With Victoria as the first state in Australia to allow women to work as solicitors, the VWL is now looking to roll out a scheme addressing pay transparency, hoping to motivate law firms to bridge the gap in gender equity.
“We’re inviting them to conduct a gender pay gap audit, so comparing like-to-like people and saying, ‘Are you paying this man and this woman the same amount of money?’”
The VWL then plays to give an award to the firm that has done the best job of finding out data to coincide with Equal Pay Day.
“Effectively it’s all secretive. We don’t even know how big or small this problem is and our inkling is that it’s bad,” Ms. Tsalanidissaid.
But, she acknowledged that equal pay is not the only problem facing women in the legal industry.
“What this involves is a real educational shift. I think younger male and female lawyers think that obviously we should all be paid the same. I see it with more senior people in the profession,” Ms. Tsalanidis said.
“Flexible parental leave policies for men and women, not having the stigma on child rearing responsibilities, or looking after elderly parents,” she said. “There should be no career punishment for that.”
When asked if women will ever achieve equality, Ms. Tsalanidisstill has high hopes for the law industry.
“We know that current estimates suggest that we’re not going to have pay equality for another 220 years. I would like to see that come down to a generation. I think that’s achievable.”
“Technically no one is operating outside the law, but realistically on a day-to-day basis they definitely are. There are still some seriously complicated issues on this topic,” she said.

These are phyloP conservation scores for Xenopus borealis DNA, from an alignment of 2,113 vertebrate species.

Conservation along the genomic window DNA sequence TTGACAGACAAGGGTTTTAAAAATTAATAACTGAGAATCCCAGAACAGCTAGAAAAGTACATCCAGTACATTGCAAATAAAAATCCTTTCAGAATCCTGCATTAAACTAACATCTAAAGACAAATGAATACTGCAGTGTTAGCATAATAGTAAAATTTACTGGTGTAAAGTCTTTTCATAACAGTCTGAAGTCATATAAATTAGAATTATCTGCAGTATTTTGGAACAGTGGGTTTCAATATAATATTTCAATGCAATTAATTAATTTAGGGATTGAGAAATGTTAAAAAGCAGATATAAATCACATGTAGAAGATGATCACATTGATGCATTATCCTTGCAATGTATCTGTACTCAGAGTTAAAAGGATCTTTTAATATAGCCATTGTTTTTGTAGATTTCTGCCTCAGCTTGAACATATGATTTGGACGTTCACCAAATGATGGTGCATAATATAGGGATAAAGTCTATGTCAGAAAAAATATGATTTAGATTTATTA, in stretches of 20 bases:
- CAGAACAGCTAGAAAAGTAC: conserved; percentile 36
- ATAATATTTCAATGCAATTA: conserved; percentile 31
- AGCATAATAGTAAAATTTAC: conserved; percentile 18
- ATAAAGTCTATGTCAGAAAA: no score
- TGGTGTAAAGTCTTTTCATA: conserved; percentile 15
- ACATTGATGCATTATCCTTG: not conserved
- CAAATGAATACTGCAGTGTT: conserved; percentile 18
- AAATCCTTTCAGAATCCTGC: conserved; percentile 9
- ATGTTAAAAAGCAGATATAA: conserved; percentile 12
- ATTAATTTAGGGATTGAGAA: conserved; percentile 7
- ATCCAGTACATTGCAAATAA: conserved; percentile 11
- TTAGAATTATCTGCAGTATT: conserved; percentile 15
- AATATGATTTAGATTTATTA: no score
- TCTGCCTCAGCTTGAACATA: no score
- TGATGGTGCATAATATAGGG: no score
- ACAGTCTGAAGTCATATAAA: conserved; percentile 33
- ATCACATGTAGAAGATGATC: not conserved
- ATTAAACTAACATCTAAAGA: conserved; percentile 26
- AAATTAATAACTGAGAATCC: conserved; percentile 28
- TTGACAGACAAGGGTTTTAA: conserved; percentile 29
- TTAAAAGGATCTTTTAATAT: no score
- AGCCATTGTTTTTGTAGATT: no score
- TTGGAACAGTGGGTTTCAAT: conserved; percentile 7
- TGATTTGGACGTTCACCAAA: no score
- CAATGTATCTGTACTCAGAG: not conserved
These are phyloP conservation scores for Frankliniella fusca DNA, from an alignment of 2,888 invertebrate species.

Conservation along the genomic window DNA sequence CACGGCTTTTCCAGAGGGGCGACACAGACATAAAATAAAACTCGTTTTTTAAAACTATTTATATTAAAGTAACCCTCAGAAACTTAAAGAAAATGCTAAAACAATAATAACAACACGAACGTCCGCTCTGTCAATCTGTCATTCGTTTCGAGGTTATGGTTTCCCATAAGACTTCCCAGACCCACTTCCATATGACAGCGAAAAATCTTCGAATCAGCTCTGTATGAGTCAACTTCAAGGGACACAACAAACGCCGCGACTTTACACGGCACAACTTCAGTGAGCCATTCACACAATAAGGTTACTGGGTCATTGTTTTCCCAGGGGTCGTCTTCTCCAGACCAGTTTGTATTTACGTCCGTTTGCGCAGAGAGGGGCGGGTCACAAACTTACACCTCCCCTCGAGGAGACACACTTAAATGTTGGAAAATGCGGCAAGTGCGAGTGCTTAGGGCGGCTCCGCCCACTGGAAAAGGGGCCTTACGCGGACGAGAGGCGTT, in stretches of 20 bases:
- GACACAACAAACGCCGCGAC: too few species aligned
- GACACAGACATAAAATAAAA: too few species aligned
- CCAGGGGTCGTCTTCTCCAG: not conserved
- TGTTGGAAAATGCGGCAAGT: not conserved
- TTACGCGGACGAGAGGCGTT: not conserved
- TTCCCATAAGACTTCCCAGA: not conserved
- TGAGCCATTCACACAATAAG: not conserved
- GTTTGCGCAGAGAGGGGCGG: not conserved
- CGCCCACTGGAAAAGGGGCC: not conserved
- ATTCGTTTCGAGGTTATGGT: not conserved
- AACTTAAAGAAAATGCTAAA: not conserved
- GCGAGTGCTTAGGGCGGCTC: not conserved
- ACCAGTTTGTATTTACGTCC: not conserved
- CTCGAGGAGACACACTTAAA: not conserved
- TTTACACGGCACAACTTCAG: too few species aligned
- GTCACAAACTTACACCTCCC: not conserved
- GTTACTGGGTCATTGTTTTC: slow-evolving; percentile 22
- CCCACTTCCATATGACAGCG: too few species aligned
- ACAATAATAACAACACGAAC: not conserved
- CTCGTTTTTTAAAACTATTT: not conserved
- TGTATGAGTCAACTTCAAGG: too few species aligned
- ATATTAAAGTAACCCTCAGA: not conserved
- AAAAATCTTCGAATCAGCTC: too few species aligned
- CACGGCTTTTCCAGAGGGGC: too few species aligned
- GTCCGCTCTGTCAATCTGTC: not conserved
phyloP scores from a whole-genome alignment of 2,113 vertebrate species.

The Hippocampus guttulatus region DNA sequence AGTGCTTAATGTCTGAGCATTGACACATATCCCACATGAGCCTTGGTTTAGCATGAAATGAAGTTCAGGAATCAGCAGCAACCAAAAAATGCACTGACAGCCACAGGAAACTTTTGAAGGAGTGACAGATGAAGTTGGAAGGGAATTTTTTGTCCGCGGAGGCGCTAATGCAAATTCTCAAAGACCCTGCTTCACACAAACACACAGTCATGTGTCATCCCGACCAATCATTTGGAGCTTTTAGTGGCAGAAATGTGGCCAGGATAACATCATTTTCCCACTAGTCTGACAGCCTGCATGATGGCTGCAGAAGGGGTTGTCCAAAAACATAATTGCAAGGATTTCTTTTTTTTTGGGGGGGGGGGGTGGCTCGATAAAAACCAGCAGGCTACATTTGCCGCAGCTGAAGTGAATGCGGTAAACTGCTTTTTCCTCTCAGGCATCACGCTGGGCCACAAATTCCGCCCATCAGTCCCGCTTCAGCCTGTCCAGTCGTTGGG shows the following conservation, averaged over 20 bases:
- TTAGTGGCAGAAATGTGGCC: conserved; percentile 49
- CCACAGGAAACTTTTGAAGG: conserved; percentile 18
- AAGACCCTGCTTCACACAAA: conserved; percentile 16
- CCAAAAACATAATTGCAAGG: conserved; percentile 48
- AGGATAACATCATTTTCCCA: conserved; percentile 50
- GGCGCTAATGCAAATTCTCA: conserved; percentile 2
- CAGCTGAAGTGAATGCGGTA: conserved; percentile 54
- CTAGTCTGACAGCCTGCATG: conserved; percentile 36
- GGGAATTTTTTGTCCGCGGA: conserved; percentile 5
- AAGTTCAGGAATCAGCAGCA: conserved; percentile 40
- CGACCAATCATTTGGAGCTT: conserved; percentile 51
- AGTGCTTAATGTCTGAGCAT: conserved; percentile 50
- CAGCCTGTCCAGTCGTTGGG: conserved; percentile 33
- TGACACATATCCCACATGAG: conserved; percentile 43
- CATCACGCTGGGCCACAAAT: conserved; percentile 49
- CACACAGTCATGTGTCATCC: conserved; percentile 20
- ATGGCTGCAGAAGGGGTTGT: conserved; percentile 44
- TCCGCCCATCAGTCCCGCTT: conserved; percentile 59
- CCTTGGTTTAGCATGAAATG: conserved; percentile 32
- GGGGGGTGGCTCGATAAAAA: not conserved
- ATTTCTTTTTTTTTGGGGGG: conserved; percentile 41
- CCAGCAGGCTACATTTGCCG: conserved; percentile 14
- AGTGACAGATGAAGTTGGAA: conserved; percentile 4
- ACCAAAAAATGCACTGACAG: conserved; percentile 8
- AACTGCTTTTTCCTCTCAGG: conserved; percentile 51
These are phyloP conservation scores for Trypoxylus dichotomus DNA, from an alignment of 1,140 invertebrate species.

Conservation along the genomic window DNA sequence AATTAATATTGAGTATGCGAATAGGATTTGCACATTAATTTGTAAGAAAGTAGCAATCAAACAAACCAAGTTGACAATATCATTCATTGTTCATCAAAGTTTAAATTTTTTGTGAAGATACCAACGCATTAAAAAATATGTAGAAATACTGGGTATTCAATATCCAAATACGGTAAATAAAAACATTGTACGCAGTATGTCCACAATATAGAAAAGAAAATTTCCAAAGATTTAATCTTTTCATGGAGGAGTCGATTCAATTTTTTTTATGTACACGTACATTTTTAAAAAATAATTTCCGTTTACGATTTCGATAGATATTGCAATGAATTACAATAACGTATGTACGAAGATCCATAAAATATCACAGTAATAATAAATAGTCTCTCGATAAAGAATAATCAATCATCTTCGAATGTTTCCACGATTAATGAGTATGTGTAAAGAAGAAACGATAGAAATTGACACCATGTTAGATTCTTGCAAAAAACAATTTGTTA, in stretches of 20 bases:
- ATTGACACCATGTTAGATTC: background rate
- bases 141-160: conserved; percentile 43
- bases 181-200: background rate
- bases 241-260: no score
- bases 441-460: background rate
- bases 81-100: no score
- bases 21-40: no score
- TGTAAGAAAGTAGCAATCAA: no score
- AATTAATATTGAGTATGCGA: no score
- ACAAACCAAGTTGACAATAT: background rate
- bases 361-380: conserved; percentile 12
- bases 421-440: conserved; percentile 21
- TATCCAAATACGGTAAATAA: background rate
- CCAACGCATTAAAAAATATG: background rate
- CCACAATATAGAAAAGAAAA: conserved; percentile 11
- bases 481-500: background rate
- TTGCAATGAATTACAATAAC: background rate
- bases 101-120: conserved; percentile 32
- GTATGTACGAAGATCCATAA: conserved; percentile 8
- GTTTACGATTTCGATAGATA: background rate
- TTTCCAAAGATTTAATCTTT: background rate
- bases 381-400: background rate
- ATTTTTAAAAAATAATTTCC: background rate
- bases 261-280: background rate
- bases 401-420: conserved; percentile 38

Such issues can be seen in statistics provided by the NSW Bar Association. Policy Lawyer at the Bar, Ting Lim, is of the belief that the law without women would be bleak.
“It would be really boring. Vanilla in terms of the decisions being made, the outcomes would be so out of touch,” Ms Lim said.
With 77% of barristers in NSW still male, the Bar’s data suggests that despite the 100-year milestone, the next century requires consideration.
Lim, who has spent almost two years at the Bar, has seen improvements in gender equality. However, there is work to be done to reach 50-50 male and female numbers.
“I’m female and I’m also a culturally diverse person. For law, that’s very rare, especially at the Bar,” Ms. Lim said.
“The bar is dominantly Anglo male. It’s interesting when come up with ideas that they haven’t thought of. It’s not because it’s not a bad idea or good one, it’s just that they lack diversity of thought contribution.”
A report published in the Sydney Morning Herald by UNSWProfessor George Williams in February 2017, acknowledged that while many firms now have 50% female associates, “A male barrister spoke before the High Court 438 times. A woman did so only on 42 occasions. In most cases, women were silent.”
For Ms. Lim, this is no surprise. Despite law firms beginning to promote women more, a stigma surrounding their role in the law still exists.
“I think the challenge for women is that if you choose to take a period off work to have a family, that does impact your career,” she said.
One hundred years on, with data representing a closing gender gap, acceptance is still the biggest problem the law industry faces.
“I think more women are coming through law schools. When I was doing law about ten years ago it seemed like it was 50-50, if not more women,” Ms Lim said.
“The challenge is women being appointed to places where it’s ok to still be a woman, where you’re not just a lawyer.”